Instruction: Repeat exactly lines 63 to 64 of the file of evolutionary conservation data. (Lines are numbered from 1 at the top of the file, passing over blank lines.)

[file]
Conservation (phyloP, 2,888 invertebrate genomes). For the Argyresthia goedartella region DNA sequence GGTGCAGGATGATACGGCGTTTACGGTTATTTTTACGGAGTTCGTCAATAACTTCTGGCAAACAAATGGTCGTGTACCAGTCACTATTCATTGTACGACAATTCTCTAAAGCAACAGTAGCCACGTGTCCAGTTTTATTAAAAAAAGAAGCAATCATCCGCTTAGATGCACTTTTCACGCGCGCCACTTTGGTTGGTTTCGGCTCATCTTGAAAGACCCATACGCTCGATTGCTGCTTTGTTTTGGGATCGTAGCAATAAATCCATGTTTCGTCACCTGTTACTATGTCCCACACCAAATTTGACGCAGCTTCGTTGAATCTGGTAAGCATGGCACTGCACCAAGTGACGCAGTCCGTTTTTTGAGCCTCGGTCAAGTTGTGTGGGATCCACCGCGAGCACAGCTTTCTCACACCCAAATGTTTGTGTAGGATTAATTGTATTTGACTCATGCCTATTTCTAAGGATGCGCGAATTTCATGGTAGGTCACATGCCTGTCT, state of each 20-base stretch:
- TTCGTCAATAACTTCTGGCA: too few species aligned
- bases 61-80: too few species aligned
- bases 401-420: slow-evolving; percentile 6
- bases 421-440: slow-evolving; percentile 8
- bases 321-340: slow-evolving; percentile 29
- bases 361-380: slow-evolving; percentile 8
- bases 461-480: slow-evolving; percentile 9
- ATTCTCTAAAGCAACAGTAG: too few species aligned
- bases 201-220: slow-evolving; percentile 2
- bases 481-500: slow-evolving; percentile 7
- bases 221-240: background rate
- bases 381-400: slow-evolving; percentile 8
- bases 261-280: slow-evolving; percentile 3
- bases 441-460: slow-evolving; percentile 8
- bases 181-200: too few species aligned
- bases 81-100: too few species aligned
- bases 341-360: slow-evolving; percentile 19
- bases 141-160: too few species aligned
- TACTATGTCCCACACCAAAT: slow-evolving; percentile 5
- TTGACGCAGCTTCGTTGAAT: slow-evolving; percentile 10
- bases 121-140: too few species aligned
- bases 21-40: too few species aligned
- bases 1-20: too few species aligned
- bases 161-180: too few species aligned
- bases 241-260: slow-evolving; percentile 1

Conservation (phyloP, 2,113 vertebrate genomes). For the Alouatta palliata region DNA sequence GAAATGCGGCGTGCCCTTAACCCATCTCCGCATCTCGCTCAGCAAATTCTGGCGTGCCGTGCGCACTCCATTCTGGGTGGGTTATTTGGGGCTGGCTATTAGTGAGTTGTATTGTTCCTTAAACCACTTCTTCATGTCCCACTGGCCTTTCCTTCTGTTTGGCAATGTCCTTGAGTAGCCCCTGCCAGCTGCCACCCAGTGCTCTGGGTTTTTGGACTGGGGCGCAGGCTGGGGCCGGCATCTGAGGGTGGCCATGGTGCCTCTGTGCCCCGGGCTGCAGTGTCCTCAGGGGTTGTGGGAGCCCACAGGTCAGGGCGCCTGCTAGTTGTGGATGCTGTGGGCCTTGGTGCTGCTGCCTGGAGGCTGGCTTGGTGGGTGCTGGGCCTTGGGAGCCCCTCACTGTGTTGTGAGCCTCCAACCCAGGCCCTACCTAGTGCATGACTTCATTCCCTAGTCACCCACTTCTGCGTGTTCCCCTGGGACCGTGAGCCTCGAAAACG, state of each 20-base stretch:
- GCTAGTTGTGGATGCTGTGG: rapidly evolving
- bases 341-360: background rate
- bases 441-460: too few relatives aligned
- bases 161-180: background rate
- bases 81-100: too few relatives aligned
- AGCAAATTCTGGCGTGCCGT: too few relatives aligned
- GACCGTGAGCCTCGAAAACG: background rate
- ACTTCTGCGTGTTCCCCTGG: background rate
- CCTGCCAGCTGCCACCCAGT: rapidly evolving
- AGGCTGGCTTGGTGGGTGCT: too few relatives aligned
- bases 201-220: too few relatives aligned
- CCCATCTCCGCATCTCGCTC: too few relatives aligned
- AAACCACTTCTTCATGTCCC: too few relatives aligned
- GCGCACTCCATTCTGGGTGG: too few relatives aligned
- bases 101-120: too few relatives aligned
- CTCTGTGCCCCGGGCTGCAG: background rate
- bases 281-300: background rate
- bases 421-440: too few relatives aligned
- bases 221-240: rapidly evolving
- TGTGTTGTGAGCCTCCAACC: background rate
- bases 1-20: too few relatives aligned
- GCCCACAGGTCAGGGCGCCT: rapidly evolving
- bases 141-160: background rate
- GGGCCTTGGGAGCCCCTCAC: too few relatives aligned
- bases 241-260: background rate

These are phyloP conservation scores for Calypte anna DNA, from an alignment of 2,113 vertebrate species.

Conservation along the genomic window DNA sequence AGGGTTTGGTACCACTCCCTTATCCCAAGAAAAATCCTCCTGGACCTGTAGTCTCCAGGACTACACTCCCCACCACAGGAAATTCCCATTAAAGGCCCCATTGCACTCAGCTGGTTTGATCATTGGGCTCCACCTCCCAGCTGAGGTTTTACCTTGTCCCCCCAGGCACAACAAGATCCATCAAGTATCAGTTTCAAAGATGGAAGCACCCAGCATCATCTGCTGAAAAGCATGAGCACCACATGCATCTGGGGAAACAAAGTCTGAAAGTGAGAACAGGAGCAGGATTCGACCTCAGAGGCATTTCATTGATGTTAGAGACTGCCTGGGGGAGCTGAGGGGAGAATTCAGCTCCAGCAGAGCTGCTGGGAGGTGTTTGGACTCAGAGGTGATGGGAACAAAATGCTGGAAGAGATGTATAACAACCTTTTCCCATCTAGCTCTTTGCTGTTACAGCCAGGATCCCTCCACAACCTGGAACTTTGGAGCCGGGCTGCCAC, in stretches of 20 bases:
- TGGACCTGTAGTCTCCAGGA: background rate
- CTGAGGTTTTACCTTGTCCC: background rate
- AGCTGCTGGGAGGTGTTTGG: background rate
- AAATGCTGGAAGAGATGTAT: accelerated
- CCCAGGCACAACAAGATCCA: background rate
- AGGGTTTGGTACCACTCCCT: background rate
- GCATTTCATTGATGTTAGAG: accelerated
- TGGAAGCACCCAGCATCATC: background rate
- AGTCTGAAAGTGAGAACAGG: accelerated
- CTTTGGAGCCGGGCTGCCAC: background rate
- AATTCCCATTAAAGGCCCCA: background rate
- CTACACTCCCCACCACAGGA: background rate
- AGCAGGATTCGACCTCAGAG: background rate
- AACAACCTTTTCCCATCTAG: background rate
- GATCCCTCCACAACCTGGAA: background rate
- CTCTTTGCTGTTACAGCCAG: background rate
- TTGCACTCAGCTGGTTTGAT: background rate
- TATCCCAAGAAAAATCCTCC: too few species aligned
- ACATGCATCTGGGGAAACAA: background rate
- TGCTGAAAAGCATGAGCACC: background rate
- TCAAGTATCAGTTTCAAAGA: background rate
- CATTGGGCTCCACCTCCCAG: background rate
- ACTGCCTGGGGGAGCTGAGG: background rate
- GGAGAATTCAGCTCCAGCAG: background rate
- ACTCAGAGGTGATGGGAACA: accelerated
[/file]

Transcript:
- AGTCTGAAAGTGAGAACAGG: accelerated
- CTTTGGAGCCGGGCTGCCAC: background rate